When a minor is arrested or detained
During court hours
Police must complete the booking process and then bring the juvenile to the Juvenile Court.
After court hours
Police will immediately contact at least 1 of the child’s parents. If there is no parent, they will contact the guardian or custodian who the child lives with or the Department of Children and Families (DCF) if the child is in their custody.
After contacting the parent/custodian, the Office in Charge (OIC) of the station will decide whether to release the juvenile or contact a Bail Magistrate or Bail Commissioner to set a bail or conditions of release.
The police may also contact a Department of Children and Families (DCF) representative if:
- The police can’t find the parents or guardians
- The parents/guardians don’t want to take the child, or
- The child would have to go back to a dangerous situation at home if they were released.
If a juvenile between 14 and 18 has been arrested on a warrant or if the OIC of the police station asks to detain the juvenile in writing, the OIC will contact the Bail Magistrate/Bail Commissioner. Bail can’t be set on 12 or 13 year old juveniles.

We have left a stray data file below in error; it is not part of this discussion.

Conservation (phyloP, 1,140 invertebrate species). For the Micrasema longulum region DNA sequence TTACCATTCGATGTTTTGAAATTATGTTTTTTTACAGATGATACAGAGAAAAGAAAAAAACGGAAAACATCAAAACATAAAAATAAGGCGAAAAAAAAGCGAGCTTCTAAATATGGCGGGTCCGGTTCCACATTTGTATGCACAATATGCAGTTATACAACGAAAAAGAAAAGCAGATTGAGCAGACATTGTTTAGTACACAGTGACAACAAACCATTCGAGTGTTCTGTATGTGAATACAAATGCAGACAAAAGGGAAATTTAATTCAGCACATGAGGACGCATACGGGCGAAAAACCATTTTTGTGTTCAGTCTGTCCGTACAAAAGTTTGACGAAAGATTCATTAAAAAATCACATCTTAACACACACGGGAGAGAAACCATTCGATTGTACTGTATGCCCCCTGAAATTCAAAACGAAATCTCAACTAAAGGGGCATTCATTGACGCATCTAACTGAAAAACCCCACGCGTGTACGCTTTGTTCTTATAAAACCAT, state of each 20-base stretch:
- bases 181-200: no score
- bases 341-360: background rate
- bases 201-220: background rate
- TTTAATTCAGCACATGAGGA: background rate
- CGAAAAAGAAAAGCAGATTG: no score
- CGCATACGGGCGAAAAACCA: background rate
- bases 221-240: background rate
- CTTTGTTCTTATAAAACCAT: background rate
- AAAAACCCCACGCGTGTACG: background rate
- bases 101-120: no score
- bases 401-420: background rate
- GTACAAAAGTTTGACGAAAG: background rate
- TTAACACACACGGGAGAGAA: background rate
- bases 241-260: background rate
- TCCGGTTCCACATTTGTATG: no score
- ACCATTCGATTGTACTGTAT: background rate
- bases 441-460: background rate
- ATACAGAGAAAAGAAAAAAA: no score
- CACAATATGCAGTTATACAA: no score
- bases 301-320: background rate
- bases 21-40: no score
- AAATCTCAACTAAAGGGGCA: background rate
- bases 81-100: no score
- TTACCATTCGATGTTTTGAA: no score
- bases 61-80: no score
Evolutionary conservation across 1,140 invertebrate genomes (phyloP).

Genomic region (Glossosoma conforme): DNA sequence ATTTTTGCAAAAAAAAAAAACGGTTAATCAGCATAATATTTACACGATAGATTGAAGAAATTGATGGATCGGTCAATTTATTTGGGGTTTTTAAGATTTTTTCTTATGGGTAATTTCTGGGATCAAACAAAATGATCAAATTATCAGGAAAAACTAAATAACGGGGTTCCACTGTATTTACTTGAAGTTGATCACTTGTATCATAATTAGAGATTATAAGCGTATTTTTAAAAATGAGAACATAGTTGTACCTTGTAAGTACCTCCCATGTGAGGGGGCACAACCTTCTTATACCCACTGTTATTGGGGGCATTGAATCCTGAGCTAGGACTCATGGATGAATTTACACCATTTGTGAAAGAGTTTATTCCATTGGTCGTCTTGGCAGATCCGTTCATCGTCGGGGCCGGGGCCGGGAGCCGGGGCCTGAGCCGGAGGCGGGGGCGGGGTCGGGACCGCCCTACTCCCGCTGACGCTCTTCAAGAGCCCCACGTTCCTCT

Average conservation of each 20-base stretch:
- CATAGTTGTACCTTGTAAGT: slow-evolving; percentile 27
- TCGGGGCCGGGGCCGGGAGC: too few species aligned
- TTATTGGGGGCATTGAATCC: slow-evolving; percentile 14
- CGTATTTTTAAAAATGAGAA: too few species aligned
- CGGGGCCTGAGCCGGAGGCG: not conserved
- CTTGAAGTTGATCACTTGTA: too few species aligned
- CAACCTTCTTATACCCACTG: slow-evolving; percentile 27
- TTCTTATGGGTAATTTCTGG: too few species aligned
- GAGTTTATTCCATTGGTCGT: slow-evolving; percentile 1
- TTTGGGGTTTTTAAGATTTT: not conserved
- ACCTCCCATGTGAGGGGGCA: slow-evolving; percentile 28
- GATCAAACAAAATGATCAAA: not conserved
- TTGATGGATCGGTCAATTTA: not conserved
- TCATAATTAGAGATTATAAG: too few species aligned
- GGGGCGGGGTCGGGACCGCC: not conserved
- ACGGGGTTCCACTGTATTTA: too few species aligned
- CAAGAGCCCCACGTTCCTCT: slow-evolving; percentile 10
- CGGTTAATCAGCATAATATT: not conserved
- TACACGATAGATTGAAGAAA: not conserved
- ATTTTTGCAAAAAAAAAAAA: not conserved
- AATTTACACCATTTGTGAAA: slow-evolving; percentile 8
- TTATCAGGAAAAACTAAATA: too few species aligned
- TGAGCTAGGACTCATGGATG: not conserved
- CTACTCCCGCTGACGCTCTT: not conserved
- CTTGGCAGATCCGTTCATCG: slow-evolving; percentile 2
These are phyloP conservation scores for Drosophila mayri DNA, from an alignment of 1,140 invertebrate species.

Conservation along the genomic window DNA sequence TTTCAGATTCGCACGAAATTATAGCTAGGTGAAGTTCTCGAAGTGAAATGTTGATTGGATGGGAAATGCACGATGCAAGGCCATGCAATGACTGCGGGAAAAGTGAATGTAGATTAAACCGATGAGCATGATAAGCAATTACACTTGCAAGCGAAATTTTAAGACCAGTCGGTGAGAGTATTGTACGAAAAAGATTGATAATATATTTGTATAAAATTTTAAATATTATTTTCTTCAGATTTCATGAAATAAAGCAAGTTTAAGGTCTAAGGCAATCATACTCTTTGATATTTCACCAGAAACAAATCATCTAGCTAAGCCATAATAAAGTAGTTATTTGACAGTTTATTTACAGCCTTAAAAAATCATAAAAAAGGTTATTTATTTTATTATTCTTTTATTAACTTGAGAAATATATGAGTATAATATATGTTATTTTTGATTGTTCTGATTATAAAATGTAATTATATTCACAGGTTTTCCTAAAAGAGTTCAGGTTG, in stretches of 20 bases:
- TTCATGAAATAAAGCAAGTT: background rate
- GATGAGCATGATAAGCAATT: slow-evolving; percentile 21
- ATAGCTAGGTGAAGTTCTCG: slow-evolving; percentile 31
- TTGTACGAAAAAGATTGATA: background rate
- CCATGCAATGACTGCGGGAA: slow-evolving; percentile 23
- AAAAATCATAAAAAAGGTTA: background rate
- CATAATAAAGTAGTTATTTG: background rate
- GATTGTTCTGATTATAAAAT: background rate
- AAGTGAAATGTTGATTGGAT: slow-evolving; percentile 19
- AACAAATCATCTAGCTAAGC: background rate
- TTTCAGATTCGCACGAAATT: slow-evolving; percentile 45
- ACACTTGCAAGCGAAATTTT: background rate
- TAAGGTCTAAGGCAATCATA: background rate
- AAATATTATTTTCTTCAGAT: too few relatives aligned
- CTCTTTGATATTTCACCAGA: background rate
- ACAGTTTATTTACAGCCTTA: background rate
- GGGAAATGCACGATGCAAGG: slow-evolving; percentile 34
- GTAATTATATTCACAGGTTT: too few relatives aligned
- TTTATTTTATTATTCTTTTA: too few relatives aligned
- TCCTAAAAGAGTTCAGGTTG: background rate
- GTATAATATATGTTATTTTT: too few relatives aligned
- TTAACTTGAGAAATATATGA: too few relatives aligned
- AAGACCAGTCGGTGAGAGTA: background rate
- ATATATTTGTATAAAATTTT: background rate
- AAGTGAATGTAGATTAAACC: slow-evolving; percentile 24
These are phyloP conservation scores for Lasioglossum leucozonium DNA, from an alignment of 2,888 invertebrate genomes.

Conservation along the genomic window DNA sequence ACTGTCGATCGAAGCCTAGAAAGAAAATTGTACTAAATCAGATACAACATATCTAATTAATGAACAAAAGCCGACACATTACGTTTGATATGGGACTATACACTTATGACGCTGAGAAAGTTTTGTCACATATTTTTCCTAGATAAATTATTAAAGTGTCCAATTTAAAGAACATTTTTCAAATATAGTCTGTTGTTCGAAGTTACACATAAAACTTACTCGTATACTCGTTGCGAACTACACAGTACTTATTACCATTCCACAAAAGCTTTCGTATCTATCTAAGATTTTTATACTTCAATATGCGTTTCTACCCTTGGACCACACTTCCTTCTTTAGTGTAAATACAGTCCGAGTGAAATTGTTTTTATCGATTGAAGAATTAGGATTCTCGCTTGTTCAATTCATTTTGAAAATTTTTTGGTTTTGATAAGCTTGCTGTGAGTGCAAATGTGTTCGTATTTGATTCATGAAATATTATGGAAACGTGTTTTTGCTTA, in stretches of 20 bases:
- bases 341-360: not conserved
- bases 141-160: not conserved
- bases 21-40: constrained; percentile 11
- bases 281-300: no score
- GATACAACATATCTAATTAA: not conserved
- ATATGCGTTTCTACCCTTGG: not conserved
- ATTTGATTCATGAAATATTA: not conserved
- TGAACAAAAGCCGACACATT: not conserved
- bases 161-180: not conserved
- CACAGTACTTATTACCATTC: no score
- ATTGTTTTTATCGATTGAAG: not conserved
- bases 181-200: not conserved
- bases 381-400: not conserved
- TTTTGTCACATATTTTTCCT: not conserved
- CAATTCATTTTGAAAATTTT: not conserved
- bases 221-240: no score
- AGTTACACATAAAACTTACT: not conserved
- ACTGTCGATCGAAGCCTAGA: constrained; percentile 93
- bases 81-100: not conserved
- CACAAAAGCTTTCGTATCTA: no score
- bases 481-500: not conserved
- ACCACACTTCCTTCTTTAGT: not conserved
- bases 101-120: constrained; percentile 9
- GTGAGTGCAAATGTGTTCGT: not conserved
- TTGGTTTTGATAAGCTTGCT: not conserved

Just as with adults that are arrested, the Bail Magistrate/Bail Commissioner will set bail and/or release terms and conditions based on:
- The juvenile’s current charge(s)
- The circumstances of the arrest
- Juvenile history, and/or
- The directions in the arrest warrant
Generally, only a parent or guardian can pay a juvenile’s bail. In certain cases, the parent or guardian may authorize someone else to post the bail.
"No bail" offenses
An arrested juvenile may be held without bail if the juvenile has:
- Violated the terms and conditions of their probation, so a warrant has been issued for their arrest (called a Probation Warrant or VOP Warrant
- Has a default warrant for a crime with a potential penalty of over 100 days in jail, (see how bail is set for more information) or
- Has been charged with murder or violating a restraining order
|Last updated:||March 18, 2022|